One notebook maybe, but 50 to 100 could cause some beat frequency
problems with the avionics.

Baloney. This has been proven to be completely false again and again.


Not asking about your state of mind here.
They, the people who really know, require that all electronic devices
be powered down during the landing and take off phases of the flight.
They don't want to take chances with passenger's electronics that may
not be assembled and tested to FCC/FAA standards, including radiation
hardness.



Sure and cellphones do the same thing according to the same ones that
believe this. Also, having been proven to be completely false. The
reason, as everyone else knows, is to prevent liability for these
things flying around the cabin in case of a sudden stop.


Weak argument, put away your 10 ounce cell phone, but you can carry on
reading your 2 lb book.
  #17  
Old November 19th, 2008, 03:57 PM posted to rec.travel.air,rec.travel.asia
irwell
external usenet poster
 
Posts: 758
Default Notebooks in flight

On Tue, 18 Nov 2008 20:23:15 -0600, Jim Davis wrote:

"PeterL" wrote in message
...
On Nov 18, 3:00 pm, Alfred Molon wrote:
Why exactly are you not allowed to use a notebook computer during take-
off and landing? The radio power emitted by a notebook should be too
weak to cause any problems to the plane electronics.
--

Alfred Molonhttp://www.molon.de- Photos of Asia, Africa and Europe



If they want you to put everything away and store all your stuff under
you seat, why would they then allow you to hold a piece of hardware on
your lap? It may be thrown around in turbulance and hurt someone.


Everything has to be stowed as not to become a deadly flying object in the
event of an accident. The crazy part is, you can have an infant on your
lap.


Don't worry about the infant, watch out for disposable pampers.
  #18  
Old November 19th, 2008, 05:41 PM posted to rec.travel.air,rec.travel.asia
John Kulp
external usenet poster
 
Posts: 2,535
Default Notebooks in flight

On Wed, 19 Nov 2008 13:42:58 +0800, Chris Blunt
wrote:

On Tue, 18 Nov 2008 19:01:11 -0800, Irwell wrote:

On Wed, 19 Nov 2008 00:42:47 GMT, John Kulp wrote:

On Tue, 18 Nov 2008 16:13:55 -0800, Irwell wrote:

On Wed, 19 Nov 2008 00:00:02 +0100, Alfred Molon wrote:

Why exactly are you not allowed to use a notebook computer during take-
off and landing? The radio power emitted by a notebook should be too
weak to cause any problems to the plane electronics.

One notebook maybe, but 50 to 100 could cause some beat frequency
problems with the avionics.

Baloney. This has been proven to be completely false again and again.


Not asking about your state of mind here.
They, the people who really know, require that all electronic devices
be powered down during the landing and take off phases of the flight.
They don't want to take chances with passenger's electronics that may
not be assembled and tested to FCC/FAA standards, including radiation
hardness.


The only "people who really know" are those who have carried out
actual tests, and so far those tests have failed to show any adverse
effects from using notebook computers. Those who make these rules are
"people who don't really know", so they just err on the side of
caution.


As far as this issue is concerned, yes. But not as far as keeping
them from flying around the cabin. That's a valid issue.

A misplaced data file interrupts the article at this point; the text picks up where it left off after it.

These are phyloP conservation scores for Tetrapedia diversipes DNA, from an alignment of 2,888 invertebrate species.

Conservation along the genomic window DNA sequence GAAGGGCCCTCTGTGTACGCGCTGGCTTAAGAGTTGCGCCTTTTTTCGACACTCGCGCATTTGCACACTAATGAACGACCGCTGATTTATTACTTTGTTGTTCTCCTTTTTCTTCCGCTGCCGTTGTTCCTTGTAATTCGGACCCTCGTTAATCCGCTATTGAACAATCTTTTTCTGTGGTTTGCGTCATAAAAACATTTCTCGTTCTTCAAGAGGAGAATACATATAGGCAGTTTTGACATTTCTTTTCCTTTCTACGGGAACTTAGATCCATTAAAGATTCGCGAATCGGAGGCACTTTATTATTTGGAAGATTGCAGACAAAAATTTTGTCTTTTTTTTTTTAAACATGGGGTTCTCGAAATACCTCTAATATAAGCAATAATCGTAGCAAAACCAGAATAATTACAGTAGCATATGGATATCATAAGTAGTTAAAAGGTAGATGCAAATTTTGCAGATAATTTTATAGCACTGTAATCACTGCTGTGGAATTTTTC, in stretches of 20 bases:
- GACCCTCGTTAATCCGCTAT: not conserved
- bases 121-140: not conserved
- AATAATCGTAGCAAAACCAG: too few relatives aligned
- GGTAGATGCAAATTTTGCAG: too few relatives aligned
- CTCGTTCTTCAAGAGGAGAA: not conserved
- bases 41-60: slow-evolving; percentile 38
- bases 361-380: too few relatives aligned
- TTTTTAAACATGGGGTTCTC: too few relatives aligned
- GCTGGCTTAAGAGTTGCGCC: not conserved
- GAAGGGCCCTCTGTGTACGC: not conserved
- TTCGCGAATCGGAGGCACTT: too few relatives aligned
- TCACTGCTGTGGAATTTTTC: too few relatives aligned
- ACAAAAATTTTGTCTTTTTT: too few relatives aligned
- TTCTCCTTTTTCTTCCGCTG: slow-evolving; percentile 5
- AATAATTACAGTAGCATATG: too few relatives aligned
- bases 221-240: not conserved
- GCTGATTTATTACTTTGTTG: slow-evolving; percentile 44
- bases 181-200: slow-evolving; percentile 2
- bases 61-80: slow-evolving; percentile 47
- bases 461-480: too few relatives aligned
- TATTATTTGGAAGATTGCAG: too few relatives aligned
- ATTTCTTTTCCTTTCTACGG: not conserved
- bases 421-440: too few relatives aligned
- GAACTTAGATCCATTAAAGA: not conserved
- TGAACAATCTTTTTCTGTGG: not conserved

Chris


  #19  
Old November 19th, 2008, 05:42 PM posted to rec.travel.air,rec.travel.asia
John Kulp
external usenet poster
 
Posts: 2,535
Default Notebooks in flight

On Wed, 19 Nov 2008 13:42:58 +0800, Chris Blunt
wrote:

On Wed, 19 Nov 2008 04:42:34 GMT, (John Kulp)
wrote:

On Tue, 18 Nov 2008 19:01:11 -0800, Irwell wrote:

On Wed, 19 Nov 2008 00:42:47 GMT, John Kulp wrote:

On Tue, 18 Nov 2008 16:13:55 -0800, Irwell wrote:

On Wed, 19 Nov 2008 00:00:02 +0100, Alfred Molon wrote:

Why exactly are you not allowed to use a notebook computer during take-
off and landing? The radio power emitted by a notebook should be too
weak to cause any problems to the plane electronics.

One notebook maybe, but 50 to 100 could cause some beat frequency
problems with the avionics.

Baloney. This has been proven to be completely false again and again.

Not asking about your state of mind here.
They, the people who really know, require that all electronic devices
be powered down during the landing and take off phases of the flight.
They don't want to take chances with passenger's electronics that may
not be assembled and tested to FCC/FAA standards, including radiation
hardness.



Sure and cellphones do the same thing according to the same ones that
believe this. Also, having been proven to be completely false. The
reason, as everyone else knows, is to prevent liability for these
things flying around the cabin in case of a sudden stop.


For years the airlines have been telling people to keep their
cellphones switched off at all times while on board the aircraft. Now
that they've found a way to make extra money by allowing passengers to
use their cellphones in flight, these things will suddenly be deemed
quite safe to use.


Hopefully not, or there are going to be lots of fights on board.
  #20  
Old November 19th, 2008, 05:43 PM posted to rec.travel.air,rec.travel.asia
John Kulp
external usenet poster
 
Posts: 2,535
Default Notebooks in flight

On Wed, 19 Nov 2008 07:21:55 +0100, Tom P wrote:

John Kulp wrote:
On Tue, 18 Nov 2008 19:01:11 -0800, Irwell wrote:

On Wed, 19 Nov 2008 00:42:47 GMT, John Kulp wrote:

On Tue, 18 Nov 2008 16:13:55 -0800, Irwell wrote:

On Wed, 19 Nov 2008 00:00:02 +0100, Alfred Molon wrote:

Why exactly are you not allowed to use a notebook computer during take-
off and landing? The radio power emitted by a notebook should be too
weak to cause any problems to the plane electronics.
One notebook maybe, but 50 to 100 could cause some beat frequency
problems with the avionics.
Baloney. This has been proven to be completely false again and again.
Not asking about your state of mind here.
They, the people who really know, require that all electronic devices
be powered down during the landing and take off phases of the flight.
They don't want to take chances with passenger's electronics that may
not be assembled and tested to FCC/FAA standards, including radiation
hardness.



Sure and cellphones do the same thing according to the same ones that
believe this. Also, having been proven to be completely false. The
reason, as everyone else knows, is to prevent liability for these
things flying around the cabin in case of a sudden stop.


Are you saying that they are less dangerous when they are switched off?
And exactly how dangerous is my Nanopod as a flying object?


Very, if it flew out of your hand and hit someone in the temple.